The entry of Leticia Van de Putte into the race for lieutenant governor will be closely watched for its impact on Hispanic turnout. Democrats have been waiting for the Hispanic vote to start influencing Texas elections in a big way, but it just hasn’t happened. Exactly why the Hispanic vote hasn’t matured remains a mystery. A big Hispanic turnout was supposed to boost the Democrats’ multicultural “Dream Team” ticket in 2002, but it didn’t materialize, and Rick Perry easily defeated Democratic nominee Tony Sanchez to win the race for governor. The Hispanic vote has not been a factor in any subsequent election.
I have a high regard for Van de Putte as a politician, who earned a spot on this year’s Ten Best legislators list. She is no ideologue. She’ll work with the other side — and did so during the regular session, when she joined forces with Rick Perry to push for more rigor in House Bill 5. She’ll be an asset to Wendy Davis on the Democratic ticket, and she’ll be a worthy opponent for whoever wins the Republican primary.
One of the problems for Democrats is that in counties with large Hispanic populations, particularly in South Texas, the primary is where the action is, not the general election. In the Rio Grande Valley, the races that motivate are those for local positions — city councils, school boards, and courthouse jobs. The elections frequently come down to a battle of one prominent family against another. The winner gains power and something else that is very important in areas that suffer from poverty: good-paying jobs. Another issue for Democrats is that the Hispanic vote is by no means unilaterally Democratic. Republican candidates such as John Cornyn and Rick Perry have always been able to count on a third or so of the Hispanic vote. A lot of Hispanic voters are small business operators who are traditional conservatives.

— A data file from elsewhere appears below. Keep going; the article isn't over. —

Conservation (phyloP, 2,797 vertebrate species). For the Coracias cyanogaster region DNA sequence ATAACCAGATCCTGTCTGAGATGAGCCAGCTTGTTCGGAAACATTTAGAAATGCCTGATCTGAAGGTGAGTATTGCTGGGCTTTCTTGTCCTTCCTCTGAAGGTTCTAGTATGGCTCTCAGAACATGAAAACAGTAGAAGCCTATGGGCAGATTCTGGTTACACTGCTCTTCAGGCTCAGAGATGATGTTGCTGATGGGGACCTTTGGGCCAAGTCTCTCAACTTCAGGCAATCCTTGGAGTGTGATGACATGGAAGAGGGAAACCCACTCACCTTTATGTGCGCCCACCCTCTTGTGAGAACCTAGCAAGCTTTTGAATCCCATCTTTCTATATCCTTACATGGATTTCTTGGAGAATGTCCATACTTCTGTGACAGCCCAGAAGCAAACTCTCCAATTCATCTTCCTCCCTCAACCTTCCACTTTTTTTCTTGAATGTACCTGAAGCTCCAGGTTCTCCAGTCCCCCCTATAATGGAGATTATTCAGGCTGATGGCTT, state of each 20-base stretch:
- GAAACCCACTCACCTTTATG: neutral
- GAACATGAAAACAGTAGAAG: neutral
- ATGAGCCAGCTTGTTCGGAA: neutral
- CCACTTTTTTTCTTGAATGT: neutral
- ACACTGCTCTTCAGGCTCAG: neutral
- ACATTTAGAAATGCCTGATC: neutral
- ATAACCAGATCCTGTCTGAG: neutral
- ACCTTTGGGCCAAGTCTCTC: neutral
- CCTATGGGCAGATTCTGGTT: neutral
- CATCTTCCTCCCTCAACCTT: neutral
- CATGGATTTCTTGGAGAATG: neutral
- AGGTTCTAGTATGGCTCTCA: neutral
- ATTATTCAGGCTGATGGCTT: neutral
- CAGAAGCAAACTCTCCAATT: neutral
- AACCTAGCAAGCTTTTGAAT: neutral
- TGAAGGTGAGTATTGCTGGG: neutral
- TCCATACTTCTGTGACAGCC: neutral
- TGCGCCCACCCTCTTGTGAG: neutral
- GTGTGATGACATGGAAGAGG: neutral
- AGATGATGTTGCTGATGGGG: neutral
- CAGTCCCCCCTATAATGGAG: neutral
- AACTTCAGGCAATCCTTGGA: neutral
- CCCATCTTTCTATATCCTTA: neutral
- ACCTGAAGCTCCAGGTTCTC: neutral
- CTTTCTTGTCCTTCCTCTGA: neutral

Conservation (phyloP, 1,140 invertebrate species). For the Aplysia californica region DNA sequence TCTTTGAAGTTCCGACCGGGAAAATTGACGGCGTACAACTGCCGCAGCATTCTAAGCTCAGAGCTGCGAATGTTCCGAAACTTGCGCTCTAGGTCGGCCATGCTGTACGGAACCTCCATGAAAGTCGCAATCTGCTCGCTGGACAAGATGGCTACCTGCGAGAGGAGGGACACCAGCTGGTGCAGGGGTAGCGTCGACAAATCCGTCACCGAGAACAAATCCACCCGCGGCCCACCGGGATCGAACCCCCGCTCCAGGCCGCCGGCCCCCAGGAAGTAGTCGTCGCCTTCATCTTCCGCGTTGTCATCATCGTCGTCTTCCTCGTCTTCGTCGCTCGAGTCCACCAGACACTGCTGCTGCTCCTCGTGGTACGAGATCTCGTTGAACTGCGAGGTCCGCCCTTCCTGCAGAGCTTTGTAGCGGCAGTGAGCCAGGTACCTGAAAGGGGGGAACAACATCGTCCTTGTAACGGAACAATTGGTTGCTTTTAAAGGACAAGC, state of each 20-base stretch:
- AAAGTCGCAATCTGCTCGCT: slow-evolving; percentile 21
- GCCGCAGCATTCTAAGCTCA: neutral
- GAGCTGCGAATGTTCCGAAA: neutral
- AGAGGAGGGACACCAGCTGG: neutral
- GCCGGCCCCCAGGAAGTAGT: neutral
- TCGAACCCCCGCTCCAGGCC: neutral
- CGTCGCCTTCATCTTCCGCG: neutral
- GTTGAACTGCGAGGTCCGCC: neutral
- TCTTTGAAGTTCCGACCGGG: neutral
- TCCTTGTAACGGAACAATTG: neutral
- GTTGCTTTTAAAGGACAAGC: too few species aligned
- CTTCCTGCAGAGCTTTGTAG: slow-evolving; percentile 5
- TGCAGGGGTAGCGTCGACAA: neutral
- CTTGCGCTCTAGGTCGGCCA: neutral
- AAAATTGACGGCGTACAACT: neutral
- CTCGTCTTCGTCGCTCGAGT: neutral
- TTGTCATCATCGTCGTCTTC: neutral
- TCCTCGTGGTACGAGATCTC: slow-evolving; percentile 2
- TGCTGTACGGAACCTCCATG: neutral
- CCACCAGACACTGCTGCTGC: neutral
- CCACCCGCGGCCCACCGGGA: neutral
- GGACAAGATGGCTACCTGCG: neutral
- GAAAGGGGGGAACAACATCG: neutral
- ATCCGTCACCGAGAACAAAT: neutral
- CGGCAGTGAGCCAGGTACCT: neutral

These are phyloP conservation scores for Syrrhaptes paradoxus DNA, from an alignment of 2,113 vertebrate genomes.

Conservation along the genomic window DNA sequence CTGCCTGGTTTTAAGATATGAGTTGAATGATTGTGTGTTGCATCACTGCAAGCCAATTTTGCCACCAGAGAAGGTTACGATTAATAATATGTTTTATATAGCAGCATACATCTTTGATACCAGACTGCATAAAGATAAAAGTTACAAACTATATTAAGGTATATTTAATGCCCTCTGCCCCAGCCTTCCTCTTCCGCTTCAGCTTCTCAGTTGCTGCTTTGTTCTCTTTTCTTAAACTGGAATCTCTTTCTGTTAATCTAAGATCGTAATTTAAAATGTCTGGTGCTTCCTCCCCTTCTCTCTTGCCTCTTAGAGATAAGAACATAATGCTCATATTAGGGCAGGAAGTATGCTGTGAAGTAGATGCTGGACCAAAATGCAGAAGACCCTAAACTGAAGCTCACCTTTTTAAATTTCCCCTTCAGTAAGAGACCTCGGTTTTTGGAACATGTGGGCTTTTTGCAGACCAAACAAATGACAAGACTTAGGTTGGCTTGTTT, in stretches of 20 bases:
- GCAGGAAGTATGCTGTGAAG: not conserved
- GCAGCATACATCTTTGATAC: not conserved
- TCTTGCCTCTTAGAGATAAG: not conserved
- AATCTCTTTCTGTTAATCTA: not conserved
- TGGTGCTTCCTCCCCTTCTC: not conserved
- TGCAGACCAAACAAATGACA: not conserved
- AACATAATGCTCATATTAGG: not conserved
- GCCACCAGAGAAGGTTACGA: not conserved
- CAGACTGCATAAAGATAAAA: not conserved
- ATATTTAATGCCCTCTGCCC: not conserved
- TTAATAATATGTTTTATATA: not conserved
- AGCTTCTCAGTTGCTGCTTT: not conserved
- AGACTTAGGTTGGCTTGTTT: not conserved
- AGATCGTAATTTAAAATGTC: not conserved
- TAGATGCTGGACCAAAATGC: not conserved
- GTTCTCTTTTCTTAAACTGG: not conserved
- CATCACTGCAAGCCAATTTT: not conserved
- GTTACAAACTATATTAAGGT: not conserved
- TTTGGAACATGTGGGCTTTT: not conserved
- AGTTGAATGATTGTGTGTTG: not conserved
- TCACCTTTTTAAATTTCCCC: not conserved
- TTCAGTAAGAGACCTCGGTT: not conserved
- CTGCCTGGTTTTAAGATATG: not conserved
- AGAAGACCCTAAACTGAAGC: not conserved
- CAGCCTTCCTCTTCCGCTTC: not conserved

And then there is the problem of history. Hispanics emigrated to America from a country whose government seldom did things FOR people, but rather did things TO people. In such circumstances, the degree of trust or belief in government and politicians was, and remains, negligible. All too easily, the culture of Mexican politics was transplanted to the Texas side of the border.
Van de Putte’s job, then, is to motivate Hispanics to vote. If she and Davis can do it, they have a chance to transform Texas politics. But Democrats have been waiting for the so-called “brown wave” to roll over Texas for generations, and no such event has appeared. At the very least, she will be a strong running mate for Davis and she can be a strong advocate for the Democratic ticket as well. It’s still going to be an uphill battle, at best.